Managing Your Team: Employees Want More Feedback, More Frequently

Studies show that employees want even more feedback in their new and remote work environments.

Giving and receiving feedback can be uncomfortable and awkward at times, but necessary for the growth of employees and optimized performance of companies.

When leaders overcome personal discomfort in initiating performance discussions with employees, it is proven to lead to higher satisfaction, increased transparency, and higher productivity.

Reflektive, a performance management firm, released a recent benchmark report with the following trends:

  • There is an increase of 89% in employees since 2018 that want feedback with higher frequency, i.e. weekly, monthly
  • 85% of managers assume employees have a clear understanding of their company’s feedback request process
  • 25% of employees do not know how to ask for feedback

Today’s technologically driven workplace demands increased communication to maintain successful work relationships. This shift in employee expectations must be met with change such as:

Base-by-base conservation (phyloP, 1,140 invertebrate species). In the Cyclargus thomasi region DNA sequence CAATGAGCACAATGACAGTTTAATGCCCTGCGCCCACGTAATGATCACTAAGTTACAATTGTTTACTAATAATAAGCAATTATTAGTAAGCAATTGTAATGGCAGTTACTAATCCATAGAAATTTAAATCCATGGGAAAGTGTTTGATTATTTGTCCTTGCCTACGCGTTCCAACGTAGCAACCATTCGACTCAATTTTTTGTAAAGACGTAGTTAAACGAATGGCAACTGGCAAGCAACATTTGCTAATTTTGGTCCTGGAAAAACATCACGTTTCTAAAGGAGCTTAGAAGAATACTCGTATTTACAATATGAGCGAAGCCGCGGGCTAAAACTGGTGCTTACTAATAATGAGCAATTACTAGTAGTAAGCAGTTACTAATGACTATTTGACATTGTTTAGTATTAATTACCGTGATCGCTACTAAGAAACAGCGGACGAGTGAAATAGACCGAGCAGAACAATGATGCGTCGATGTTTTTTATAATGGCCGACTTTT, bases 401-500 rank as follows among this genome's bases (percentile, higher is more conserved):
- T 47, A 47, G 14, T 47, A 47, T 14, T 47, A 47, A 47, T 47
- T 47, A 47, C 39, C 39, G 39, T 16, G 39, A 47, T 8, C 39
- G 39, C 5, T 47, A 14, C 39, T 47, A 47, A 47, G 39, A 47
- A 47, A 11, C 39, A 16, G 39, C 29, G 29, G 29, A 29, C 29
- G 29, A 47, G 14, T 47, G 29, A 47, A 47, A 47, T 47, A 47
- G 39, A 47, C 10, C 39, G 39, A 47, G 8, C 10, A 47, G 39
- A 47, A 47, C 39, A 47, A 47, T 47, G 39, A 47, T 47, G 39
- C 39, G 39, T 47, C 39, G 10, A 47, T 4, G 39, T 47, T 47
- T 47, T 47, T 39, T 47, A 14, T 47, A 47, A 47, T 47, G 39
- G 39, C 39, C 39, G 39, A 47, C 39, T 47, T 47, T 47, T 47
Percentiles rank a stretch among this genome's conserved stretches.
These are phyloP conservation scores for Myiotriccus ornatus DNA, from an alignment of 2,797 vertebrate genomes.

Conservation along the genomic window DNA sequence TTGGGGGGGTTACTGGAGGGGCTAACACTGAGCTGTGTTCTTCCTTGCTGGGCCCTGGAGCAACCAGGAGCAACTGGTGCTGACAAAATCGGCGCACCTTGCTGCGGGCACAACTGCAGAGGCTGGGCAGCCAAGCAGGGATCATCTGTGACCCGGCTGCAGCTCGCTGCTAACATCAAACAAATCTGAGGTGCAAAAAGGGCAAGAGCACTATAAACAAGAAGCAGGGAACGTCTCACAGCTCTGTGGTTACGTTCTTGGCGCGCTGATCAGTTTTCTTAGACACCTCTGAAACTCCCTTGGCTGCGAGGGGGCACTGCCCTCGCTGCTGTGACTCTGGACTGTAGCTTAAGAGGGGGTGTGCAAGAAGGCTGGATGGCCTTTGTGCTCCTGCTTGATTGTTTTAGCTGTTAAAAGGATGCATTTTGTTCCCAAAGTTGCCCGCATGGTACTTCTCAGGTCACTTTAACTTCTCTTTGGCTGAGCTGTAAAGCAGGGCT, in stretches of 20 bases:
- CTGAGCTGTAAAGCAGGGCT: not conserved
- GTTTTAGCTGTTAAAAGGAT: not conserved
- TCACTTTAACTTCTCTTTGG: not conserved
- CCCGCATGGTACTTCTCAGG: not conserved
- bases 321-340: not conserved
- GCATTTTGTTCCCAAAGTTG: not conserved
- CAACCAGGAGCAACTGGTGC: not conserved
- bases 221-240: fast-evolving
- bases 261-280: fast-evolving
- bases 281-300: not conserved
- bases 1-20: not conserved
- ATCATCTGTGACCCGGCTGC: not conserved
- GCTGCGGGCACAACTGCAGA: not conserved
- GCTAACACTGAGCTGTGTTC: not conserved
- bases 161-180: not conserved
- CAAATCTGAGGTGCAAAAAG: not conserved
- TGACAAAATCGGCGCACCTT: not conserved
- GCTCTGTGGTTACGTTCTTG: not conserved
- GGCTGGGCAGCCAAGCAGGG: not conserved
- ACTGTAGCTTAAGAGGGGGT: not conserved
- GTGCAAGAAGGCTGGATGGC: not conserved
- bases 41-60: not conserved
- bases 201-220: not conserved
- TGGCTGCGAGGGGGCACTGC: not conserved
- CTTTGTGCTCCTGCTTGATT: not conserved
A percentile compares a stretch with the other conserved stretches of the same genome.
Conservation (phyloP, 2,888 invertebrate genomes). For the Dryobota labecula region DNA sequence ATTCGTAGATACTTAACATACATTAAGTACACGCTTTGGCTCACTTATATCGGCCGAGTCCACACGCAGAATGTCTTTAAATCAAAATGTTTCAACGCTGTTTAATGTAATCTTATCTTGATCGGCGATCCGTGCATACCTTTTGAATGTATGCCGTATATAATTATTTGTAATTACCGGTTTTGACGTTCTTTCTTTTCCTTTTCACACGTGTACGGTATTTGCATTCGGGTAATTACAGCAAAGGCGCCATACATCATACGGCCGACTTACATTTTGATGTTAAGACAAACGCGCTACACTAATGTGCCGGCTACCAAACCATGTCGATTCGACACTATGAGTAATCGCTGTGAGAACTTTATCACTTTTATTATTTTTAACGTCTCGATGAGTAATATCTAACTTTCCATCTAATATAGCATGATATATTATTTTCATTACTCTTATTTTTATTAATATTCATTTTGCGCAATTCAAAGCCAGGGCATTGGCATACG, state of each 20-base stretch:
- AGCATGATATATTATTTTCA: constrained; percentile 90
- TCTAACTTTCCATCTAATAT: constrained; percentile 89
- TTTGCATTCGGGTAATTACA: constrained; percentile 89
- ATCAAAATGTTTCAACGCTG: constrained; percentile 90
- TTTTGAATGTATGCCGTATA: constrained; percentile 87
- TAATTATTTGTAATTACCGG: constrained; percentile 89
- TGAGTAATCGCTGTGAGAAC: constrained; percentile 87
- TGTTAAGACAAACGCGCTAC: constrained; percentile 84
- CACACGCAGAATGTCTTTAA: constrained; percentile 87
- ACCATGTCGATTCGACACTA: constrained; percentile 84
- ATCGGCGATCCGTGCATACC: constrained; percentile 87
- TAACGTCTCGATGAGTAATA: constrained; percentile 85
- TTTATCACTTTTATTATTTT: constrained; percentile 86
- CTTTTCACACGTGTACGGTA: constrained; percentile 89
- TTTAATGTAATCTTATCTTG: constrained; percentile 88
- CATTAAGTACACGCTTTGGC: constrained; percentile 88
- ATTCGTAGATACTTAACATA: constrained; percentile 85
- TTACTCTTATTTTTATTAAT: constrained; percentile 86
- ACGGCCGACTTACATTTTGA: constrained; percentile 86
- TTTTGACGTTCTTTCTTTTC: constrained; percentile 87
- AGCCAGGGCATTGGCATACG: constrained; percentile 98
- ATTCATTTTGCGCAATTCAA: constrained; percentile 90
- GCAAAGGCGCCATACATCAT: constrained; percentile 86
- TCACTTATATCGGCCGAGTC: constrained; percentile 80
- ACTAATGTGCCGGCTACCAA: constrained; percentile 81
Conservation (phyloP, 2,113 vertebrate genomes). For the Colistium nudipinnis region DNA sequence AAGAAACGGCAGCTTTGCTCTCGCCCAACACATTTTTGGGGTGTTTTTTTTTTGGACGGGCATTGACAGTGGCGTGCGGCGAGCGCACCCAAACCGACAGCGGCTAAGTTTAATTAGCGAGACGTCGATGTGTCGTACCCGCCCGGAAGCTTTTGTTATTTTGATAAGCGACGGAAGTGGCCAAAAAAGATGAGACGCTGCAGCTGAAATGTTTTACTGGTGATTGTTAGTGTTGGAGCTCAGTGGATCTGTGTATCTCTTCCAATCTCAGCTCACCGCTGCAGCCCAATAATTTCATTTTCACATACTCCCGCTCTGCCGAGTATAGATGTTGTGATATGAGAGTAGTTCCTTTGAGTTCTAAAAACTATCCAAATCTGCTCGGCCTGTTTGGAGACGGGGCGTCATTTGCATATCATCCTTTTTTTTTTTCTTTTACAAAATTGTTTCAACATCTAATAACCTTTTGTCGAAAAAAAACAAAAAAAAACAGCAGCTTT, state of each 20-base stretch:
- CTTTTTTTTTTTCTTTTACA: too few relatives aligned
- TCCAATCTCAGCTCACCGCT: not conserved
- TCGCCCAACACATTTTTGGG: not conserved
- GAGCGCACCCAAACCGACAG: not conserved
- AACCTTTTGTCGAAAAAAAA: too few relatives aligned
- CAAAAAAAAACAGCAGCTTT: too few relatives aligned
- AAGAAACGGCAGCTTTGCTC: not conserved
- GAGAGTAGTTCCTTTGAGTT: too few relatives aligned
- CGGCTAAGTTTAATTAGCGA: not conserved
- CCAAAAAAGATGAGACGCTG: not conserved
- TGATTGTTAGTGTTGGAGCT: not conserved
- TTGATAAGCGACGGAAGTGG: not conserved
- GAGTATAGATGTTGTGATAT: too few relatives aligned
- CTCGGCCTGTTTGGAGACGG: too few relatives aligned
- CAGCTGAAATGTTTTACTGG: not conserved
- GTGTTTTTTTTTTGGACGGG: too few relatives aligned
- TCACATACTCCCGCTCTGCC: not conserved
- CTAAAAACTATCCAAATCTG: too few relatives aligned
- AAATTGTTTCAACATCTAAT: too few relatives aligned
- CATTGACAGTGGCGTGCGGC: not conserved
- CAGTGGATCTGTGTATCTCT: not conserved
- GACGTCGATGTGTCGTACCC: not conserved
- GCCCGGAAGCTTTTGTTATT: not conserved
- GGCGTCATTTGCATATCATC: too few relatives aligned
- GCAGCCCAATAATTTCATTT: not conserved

1. Employees must feel comfortable asking their managers for feedback.
  2. Feedback request process must be clear and actively encouraged to promote greater transparency throughout the organization.

If you’re looking for methods to create a culture that promotes feedback, start by offering sincere comments to your employees in response to their effort, production, or overall performance followed by an open-ended question.

An example of this is: “John, I really like the way your presentation conveyed our company’s message. It looks like you worked really hard. What part of the project did you enjoy the most?”

These types of comments can transition into meaningful conversations and discussion sessions where employees will feel valued and motivated. These conversations also allow leaders and managers the opportunity to provide guidance and communicate on-going expectations and quality standards as it relates to the employee’s job.

COVID-19 has separated employees and managers geographically. Working remotely and away from teams has the potential danger of isolating employees emotionally. Employees already have a difficult time initiating conversations in which they request feedback, and the virtual work environment may not make this easier. The time has come for managers to be proactive in leading performance discussions and structured feedback sessions.


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